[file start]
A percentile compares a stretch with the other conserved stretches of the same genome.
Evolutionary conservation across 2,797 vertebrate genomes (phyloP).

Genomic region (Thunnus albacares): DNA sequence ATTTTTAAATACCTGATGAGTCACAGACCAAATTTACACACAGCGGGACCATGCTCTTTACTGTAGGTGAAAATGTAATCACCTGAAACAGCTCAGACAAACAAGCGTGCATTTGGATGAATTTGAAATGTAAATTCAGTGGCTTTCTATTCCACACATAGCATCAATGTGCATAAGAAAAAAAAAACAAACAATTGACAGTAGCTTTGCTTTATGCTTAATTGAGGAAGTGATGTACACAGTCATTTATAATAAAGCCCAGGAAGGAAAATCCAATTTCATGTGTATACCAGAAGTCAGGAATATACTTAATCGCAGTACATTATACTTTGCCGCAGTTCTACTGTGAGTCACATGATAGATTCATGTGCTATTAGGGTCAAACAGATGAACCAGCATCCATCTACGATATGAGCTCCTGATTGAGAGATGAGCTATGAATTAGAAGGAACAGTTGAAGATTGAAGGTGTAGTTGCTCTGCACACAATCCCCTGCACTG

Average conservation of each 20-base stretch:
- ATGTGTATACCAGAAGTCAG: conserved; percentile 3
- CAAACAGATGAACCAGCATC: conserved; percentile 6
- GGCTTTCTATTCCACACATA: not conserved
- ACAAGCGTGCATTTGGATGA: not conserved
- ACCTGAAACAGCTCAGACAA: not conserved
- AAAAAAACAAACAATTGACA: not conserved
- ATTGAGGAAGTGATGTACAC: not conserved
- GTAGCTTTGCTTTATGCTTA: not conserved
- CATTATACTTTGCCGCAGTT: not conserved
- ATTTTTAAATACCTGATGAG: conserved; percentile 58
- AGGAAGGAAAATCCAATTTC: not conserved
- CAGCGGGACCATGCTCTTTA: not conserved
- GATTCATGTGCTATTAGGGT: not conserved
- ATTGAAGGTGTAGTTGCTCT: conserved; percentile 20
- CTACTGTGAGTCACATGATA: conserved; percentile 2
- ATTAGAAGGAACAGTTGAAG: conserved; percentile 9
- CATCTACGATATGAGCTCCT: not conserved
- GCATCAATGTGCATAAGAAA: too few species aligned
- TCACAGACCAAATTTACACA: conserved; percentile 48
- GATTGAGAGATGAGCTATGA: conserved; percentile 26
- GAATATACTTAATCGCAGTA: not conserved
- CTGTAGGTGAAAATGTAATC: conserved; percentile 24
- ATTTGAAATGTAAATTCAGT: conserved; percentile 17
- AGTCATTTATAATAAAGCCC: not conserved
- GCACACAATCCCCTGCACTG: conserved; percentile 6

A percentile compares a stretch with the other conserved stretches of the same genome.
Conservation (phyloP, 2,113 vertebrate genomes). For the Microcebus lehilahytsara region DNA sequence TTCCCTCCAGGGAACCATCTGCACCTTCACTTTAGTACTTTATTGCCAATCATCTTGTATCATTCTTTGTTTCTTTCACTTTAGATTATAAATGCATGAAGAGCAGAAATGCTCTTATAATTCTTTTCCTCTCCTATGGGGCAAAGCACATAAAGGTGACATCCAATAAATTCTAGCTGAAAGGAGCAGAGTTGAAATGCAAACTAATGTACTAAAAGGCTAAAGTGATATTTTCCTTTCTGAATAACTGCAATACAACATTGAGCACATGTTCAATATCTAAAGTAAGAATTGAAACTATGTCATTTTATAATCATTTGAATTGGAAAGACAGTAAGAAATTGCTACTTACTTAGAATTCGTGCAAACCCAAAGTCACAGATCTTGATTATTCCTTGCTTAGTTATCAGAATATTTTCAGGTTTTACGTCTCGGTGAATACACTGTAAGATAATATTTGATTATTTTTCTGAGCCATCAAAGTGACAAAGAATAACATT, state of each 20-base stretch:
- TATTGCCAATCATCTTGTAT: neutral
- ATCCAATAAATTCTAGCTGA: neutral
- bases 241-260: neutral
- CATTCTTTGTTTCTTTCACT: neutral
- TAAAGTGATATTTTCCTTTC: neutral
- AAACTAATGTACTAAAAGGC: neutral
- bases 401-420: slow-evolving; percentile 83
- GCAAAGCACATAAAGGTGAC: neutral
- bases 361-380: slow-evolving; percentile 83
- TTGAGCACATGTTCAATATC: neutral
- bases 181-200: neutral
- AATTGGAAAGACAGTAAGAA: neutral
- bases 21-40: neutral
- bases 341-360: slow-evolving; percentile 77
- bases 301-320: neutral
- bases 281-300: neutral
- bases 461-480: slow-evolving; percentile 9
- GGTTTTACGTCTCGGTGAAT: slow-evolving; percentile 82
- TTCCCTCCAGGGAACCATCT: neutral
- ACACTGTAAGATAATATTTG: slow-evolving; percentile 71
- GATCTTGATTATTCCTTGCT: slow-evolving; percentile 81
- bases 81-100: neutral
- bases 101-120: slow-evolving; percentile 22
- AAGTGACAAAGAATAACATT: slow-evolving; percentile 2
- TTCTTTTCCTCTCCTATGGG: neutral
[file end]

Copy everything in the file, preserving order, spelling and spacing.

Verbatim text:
A percentile compares a stretch with the other conserved stretches of the same genome.
Evolutionary conservation across 2,797 vertebrate genomes (phyloP).

Genomic region (Thunnus albacares): DNA sequence ATTTTTAAATACCTGATGAGTCACAGACCAAATTTACACACAGCGGGACCATGCTCTTTACTGTAGGTGAAAATGTAATCACCTGAAACAGCTCAGACAAACAAGCGTGCATTTGGATGAATTTGAAATGTAAATTCAGTGGCTTTCTATTCCACACATAGCATCAATGTGCATAAGAAAAAAAAAACAAACAATTGACAGTAGCTTTGCTTTATGCTTAATTGAGGAAGTGATGTACACAGTCATTTATAATAAAGCCCAGGAAGGAAAATCCAATTTCATGTGTATACCAGAAGTCAGGAATATACTTAATCGCAGTACATTATACTTTGCCGCAGTTCTACTGTGAGTCACATGATAGATTCATGTGCTATTAGGGTCAAACAGATGAACCAGCATCCATCTACGATATGAGCTCCTGATTGAGAGATGAGCTATGAATTAGAAGGAACAGTTGAAGATTGAAGGTGTAGTTGCTCTGCACACAATCCCCTGCACTG

Average conservation of each 20-base stretch:
- ATGTGTATACCAGAAGTCAG: conserved; percentile 3
- CAAACAGATGAACCAGCATC: conserved; percentile 6
- GGCTTTCTATTCCACACATA: not conserved
- ACAAGCGTGCATTTGGATGA: not conserved
- ACCTGAAACAGCTCAGACAA: not conserved
- AAAAAAACAAACAATTGACA: not conserved
- ATTGAGGAAGTGATGTACAC: not conserved
- GTAGCTTTGCTTTATGCTTA: not conserved
- CATTATACTTTGCCGCAGTT: not conserved
- ATTTTTAAATACCTGATGAG: conserved; percentile 58
- AGGAAGGAAAATCCAATTTC: not conserved
- CAGCGGGACCATGCTCTTTA: not conserved
- GATTCATGTGCTATTAGGGT: not conserved
- ATTGAAGGTGTAGTTGCTCT: conserved; percentile 20
- CTACTGTGAGTCACATGATA: conserved; percentile 2
- ATTAGAAGGAACAGTTGAAG: conserved; percentile 9
- CATCTACGATATGAGCTCCT: not conserved
- GCATCAATGTGCATAAGAAA: too few species aligned
- TCACAGACCAAATTTACACA: conserved; percentile 48
- GATTGAGAGATGAGCTATGA: conserved; percentile 26
- GAATATACTTAATCGCAGTA: not conserved
- CTGTAGGTGAAAATGTAATC: conserved; percentile 24
- ATTTGAAATGTAAATTCAGT: conserved; percentile 17
- AGTCATTTATAATAAAGCCC: not conserved
- GCACACAATCCCCTGCACTG: conserved; percentile 6

A percentile compares a stretch with the other conserved stretches of the same genome.
Conservation (phyloP, 2,113 vertebrate genomes). For the Microcebus lehilahytsara region DNA sequence TTCCCTCCAGGGAACCATCTGCACCTTCACTTTAGTACTTTATTGCCAATCATCTTGTATCATTCTTTGTTTCTTTCACTTTAGATTATAAATGCATGAAGAGCAGAAATGCTCTTATAATTCTTTTCCTCTCCTATGGGGCAAAGCACATAAAGGTGACATCCAATAAATTCTAGCTGAAAGGAGCAGAGTTGAAATGCAAACTAATGTACTAAAAGGCTAAAGTGATATTTTCCTTTCTGAATAACTGCAATACAACATTGAGCACATGTTCAATATCTAAAGTAAGAATTGAAACTATGTCATTTTATAATCATTTGAATTGGAAAGACAGTAAGAAATTGCTACTTACTTAGAATTCGTGCAAACCCAAAGTCACAGATCTTGATTATTCCTTGCTTAGTTATCAGAATATTTTCAGGTTTTACGTCTCGGTGAATACACTGTAAGATAATATTTGATTATTTTTCTGAGCCATCAAAGTGACAAAGAATAACATT, state of each 20-base stretch:
- TATTGCCAATCATCTTGTAT: neutral
- ATCCAATAAATTCTAGCTGA: neutral
- bases 241-260: neutral
- CATTCTTTGTTTCTTTCACT: neutral
- TAAAGTGATATTTTCCTTTC: neutral
- AAACTAATGTACTAAAAGGC: neutral
- bases 401-420: slow-evolving; percentile 83
- GCAAAGCACATAAAGGTGAC: neutral
- bases 361-380: slow-evolving; percentile 83
- TTGAGCACATGTTCAATATC: neutral
- bases 181-200: neutral
- AATTGGAAAGACAGTAAGAA: neutral
- bases 21-40: neutral
- bases 341-360: slow-evolving; percentile 77
- bases 301-320: neutral
- bases 281-300: neutral
- bases 461-480: slow-evolving; percentile 9
- GGTTTTACGTCTCGGTGAAT: slow-evolving; percentile 82
- TTCCCTCCAGGGAACCATCT: neutral
- ACACTGTAAGATAATATTTG: slow-evolving; percentile 71
- GATCTTGATTATTCCTTGCT: slow-evolving; percentile 81
- bases 81-100: neutral
- bases 101-120: slow-evolving; percentile 22
- AAGTGACAAAGAATAACATT: slow-evolving; percentile 2
- TTCTTTTCCTCTCCTATGGG: neutral